When you purchase a home, there’s a good chance you’ll have to pay a homeowners association fee, especially in gated communities, townhouses, condominiums, and other similar planned neighborhoods. The idea is to keep common areas clean and maintained, and there’s usually an HOA board that is responsible for setting the rules and regulations.
Each HOA is different, but most have the same core elements. You’ll typically pay your HOA fees either monthly or annually, and it’s an important factor to consider when you’re weighing your options for a new home. So what is typically included in your HOA fees?
First, the fun stuff Amenities are typically the big perk of living in a community with an HOA. While you lose out on some of the freedom of living without an HOA, you instead get community amenities like a maintained gym, clubhouse, tennis courts, snow removal, etc. The HOA fees generally pay for cleaning and maintenance, so—in theory—you’ll always have a clean gym whenever you want to use it.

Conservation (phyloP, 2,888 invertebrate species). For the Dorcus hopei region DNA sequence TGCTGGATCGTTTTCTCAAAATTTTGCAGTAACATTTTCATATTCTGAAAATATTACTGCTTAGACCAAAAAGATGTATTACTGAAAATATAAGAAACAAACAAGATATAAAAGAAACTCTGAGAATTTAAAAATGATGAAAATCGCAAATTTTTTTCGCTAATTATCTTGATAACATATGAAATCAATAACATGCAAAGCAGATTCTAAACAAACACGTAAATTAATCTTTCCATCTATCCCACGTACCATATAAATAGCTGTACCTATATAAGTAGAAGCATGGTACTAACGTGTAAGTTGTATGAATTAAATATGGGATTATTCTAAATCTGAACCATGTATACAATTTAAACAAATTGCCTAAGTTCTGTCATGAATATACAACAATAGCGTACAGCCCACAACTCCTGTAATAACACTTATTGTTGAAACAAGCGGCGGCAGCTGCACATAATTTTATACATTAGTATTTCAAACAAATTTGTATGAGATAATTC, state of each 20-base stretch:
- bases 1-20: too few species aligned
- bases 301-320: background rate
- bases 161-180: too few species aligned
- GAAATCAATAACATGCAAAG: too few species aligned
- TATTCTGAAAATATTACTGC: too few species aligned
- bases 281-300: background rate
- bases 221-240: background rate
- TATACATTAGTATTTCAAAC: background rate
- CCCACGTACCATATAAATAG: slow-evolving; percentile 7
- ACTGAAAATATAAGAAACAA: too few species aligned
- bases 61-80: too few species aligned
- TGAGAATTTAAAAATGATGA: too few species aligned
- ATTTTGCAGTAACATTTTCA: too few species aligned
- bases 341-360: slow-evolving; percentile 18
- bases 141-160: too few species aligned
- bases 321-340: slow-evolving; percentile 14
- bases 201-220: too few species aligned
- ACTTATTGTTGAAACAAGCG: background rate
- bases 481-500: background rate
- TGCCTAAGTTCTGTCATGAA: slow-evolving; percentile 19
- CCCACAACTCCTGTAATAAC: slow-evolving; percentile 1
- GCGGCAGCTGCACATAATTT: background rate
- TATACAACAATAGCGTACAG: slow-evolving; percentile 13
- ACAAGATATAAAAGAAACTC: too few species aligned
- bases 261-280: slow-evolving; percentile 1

Protecting the community HOA fees often contribute to insurance for the community amenities, as well as a fund for unexpected repairs to damaged community property—think damage from weather or accidents.
General maintenance Your HOA fees will go toward maintaining the general safety and upkeep of the community. This means things like elevator maintenance for condominiums, snow removal, and trash/recycling services, if applicable.
Be active in the association There may be a board of directors, but homeowners associations exist for the betterment of the entire community, and every voice matters. HOA meetings—and the amenities they support—provide great opportunities to meet your neighbors and make your community a better place.
Ask your agent for any HOA information. They will be able to find out what fees are associated with the HOA, what you get for your money and any contact information needed when proceeding with a purchase. Not every HOA pays for trash/recycling services and they typically do not cover driveway-specific or sidewalk snow removal so it’s a good idea to get these questions answered before closing.